Yes, we have had cuts - and many have been painful - but once you are up in the top 5 for good value (won't say our exact position so that I don't name our authority inadvertently) there is very little left to cut. We have made massive savings in the last 5 years, streamlining, removing processes - re-providing services to save huge amounts of money - which was reinvested in the service. Our stock processes ensure that our stock works exceptionally hard - we use Smart SM to ensure books don't sit on shelves, but are circulated to where they are needed most. We can even provide figures on how much this has saved us - we don't need to buy popular titles in one branch because we can just supply them from another branch where they are not popular - this means that the book fund gets spent where it should be!
So, where are we? - a very lean and efficient library service, a modern library service (all our buildings have been refurbished or reprovided in the last 5 years or so), a service which has invested in online resources to ensure that we are providing up-to-date information, we are part of a large consortium which provides significant savings via stock and LMS contracts. We even share key staff members with another authority.
It seems like we are doing just about everything that Tim says that libraries are not doing - but yet, he still generalises and includes all libraries in his statements.
Cut us some slack Tim - we are doing what you suggested and more! But you never give us any recognition for a job done well.
Yes, there are authorities which don't do half of what we do and cost twice as much - but unfortunately, your readers, the press, politicians and public don't know this - and you do nothing to educate them otherwise.
You criticise decision makers for not supporting libraries - but when you go around telling everyone that we are wasting money, inefficient, unorganised etc etc then they would be foolish to even consider investing in us! It feels very much like you are talking us out of a library service!
As I said, right at the beginning, I work in libraries and feel very demoralised when I read your comments, especially when I see that the opposite is true in our service!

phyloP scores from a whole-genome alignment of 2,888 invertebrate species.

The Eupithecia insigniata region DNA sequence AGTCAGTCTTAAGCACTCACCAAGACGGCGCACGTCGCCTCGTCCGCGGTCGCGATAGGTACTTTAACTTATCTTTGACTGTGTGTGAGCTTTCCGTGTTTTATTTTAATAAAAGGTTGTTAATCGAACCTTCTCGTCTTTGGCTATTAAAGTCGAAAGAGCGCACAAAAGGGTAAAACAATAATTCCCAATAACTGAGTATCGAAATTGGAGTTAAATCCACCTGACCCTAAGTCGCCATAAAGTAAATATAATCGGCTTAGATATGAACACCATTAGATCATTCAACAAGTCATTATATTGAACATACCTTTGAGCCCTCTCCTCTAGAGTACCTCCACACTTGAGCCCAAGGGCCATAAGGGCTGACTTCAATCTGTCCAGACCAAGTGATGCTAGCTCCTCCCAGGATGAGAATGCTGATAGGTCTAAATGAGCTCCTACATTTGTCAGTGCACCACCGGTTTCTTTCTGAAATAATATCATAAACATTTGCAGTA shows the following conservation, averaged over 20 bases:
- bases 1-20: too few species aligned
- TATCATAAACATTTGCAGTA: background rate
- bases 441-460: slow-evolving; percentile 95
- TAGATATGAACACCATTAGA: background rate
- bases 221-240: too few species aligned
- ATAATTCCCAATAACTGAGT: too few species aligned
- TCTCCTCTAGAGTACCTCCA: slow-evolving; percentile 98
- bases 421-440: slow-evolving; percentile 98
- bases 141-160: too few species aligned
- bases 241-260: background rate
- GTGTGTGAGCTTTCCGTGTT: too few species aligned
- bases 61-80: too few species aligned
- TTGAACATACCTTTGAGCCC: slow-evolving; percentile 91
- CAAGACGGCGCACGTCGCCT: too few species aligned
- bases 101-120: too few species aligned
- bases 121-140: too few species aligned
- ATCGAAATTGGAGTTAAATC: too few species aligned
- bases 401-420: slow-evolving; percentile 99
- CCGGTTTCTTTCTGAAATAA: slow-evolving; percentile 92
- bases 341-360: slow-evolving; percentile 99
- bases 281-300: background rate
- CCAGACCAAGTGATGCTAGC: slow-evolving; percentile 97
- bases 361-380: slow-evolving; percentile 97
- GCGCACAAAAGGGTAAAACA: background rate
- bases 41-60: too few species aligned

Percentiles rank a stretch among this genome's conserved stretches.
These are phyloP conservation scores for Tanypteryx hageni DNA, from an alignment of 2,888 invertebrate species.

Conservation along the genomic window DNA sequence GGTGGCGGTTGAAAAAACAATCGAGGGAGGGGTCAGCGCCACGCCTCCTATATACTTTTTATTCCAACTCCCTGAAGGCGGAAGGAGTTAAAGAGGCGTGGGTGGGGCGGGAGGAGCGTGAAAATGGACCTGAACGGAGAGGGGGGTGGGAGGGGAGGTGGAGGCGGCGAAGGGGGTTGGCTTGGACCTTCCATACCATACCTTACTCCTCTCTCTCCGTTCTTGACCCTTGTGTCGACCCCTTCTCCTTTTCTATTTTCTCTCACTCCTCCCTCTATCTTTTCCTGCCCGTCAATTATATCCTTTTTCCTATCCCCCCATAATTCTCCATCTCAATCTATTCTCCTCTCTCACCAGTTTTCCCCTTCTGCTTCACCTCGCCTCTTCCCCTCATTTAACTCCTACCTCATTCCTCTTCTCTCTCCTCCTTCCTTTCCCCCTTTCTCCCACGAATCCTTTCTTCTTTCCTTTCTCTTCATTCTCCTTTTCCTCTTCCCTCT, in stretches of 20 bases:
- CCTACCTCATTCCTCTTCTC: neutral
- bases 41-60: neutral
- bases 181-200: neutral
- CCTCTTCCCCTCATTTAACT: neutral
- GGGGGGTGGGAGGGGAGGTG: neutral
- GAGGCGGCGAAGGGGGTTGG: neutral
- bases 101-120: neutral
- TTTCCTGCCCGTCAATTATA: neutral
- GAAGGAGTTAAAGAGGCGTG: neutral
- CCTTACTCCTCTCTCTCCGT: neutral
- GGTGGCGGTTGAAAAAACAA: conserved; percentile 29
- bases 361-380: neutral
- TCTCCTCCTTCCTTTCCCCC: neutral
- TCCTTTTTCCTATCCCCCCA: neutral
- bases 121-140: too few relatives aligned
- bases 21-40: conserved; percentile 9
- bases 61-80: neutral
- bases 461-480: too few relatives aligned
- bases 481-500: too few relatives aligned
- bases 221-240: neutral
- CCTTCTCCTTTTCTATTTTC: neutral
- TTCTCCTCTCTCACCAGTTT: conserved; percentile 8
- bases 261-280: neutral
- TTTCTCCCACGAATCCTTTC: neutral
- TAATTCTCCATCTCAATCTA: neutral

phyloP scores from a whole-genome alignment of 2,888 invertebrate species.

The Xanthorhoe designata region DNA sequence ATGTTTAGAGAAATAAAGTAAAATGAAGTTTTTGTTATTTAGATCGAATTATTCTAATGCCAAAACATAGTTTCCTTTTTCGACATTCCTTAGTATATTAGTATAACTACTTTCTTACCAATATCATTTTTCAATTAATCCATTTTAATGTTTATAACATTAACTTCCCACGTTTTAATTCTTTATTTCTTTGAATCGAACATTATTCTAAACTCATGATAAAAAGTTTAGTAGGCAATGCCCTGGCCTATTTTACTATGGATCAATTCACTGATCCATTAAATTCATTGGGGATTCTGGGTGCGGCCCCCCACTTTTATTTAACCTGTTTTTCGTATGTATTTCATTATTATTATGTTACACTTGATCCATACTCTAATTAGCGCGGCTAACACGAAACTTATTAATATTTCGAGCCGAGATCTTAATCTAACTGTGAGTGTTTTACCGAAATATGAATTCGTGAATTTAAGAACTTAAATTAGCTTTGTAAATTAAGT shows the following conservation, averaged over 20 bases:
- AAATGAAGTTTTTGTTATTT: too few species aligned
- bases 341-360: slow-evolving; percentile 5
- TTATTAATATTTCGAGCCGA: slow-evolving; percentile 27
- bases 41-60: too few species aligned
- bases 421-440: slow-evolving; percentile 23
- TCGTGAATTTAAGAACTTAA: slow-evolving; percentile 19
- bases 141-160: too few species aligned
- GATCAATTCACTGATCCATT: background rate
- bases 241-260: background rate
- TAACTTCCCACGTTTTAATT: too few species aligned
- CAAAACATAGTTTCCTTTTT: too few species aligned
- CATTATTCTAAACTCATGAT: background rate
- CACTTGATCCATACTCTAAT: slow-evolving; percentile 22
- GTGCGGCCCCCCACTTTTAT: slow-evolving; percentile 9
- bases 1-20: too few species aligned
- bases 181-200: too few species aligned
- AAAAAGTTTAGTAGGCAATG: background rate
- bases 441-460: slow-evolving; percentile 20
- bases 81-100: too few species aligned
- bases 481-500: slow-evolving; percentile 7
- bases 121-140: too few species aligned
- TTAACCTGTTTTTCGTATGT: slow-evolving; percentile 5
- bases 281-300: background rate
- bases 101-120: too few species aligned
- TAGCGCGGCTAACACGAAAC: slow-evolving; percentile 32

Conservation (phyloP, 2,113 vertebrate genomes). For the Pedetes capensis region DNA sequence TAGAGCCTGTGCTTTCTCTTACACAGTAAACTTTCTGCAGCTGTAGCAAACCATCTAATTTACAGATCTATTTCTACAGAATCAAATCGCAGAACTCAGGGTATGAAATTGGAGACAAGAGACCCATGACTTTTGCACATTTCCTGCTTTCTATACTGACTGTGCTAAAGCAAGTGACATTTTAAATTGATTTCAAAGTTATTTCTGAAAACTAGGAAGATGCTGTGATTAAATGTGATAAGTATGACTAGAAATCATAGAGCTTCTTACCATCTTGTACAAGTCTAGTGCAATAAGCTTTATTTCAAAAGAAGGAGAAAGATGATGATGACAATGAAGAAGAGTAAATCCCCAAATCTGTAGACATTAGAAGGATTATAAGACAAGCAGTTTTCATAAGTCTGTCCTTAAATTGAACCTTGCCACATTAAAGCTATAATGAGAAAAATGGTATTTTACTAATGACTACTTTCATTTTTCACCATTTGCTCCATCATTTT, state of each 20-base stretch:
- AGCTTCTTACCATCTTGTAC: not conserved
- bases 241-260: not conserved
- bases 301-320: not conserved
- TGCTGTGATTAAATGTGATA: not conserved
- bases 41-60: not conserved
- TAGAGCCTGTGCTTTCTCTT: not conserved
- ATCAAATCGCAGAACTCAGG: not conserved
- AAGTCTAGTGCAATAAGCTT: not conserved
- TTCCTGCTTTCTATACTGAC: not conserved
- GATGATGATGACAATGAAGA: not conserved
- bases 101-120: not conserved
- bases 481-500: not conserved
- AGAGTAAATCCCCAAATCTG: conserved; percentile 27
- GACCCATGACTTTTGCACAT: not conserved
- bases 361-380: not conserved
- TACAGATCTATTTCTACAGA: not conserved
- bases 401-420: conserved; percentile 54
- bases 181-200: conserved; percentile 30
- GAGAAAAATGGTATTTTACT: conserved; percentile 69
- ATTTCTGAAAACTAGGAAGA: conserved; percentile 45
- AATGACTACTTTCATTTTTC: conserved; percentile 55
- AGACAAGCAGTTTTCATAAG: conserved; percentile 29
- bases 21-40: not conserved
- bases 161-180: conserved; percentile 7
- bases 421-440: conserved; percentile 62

Big Hugs to Perkins!!!
Posted by: Ruthie at July 4, 2012 5:44 PM
Perkins is very grateful for her hug
It is amazing over the years how often people have said 'this is unfair criticism' and I have suggested that they visit a few other library authorities and they come back and say 'my goodness - you are right- they are awful'
If everybody was like you then - as in the USA where I work mostly now- use of libraries and circulation of books would be going up cheerfully in national figures.
In Hillingdon the library service is popular because it is good and as a consequence the council continue to invest even during this recession. Visits and book lending rise all the time
And I must say I am not so impressed by a stock policy that depends as heavily as you describe on moving things around. My view is that moving books is far more expensive than buying more copies- it all sounds a bit too lean to me in your libraries. There are an awful lot of people who would rather they found stock on the shelves than have to go asking to order it (especially those customers who would be nervous to make requests)
The purpose of criticism is to seek improvement- that is what management is paid to understand. There is a huge amount to do - or do you think I am wrong to imply that things are not as good as they could be, for all the money? i have watched the book funds decrease year after year- am I wrong to point it out? Because, for a long time, no one else did
Posted by: perkins at July 4, 2012 6:14 PM
Perkins, agreed that Hillingdon have maintained steady investment in libraries, but do you know what local services they have cut instead?
Posted by: Ruislip Pete at July 5, 2012 1:14 PM
I don't. I haven't followed Hillingdon politics apart from watching the library service, now from afar. At the outset there was plenty of slack in the library budget that could be used to make the improvements but that is now 6 years ago and I don't know the position about overall financing.
Posted by: perkins at July 6, 2012 7:45 AM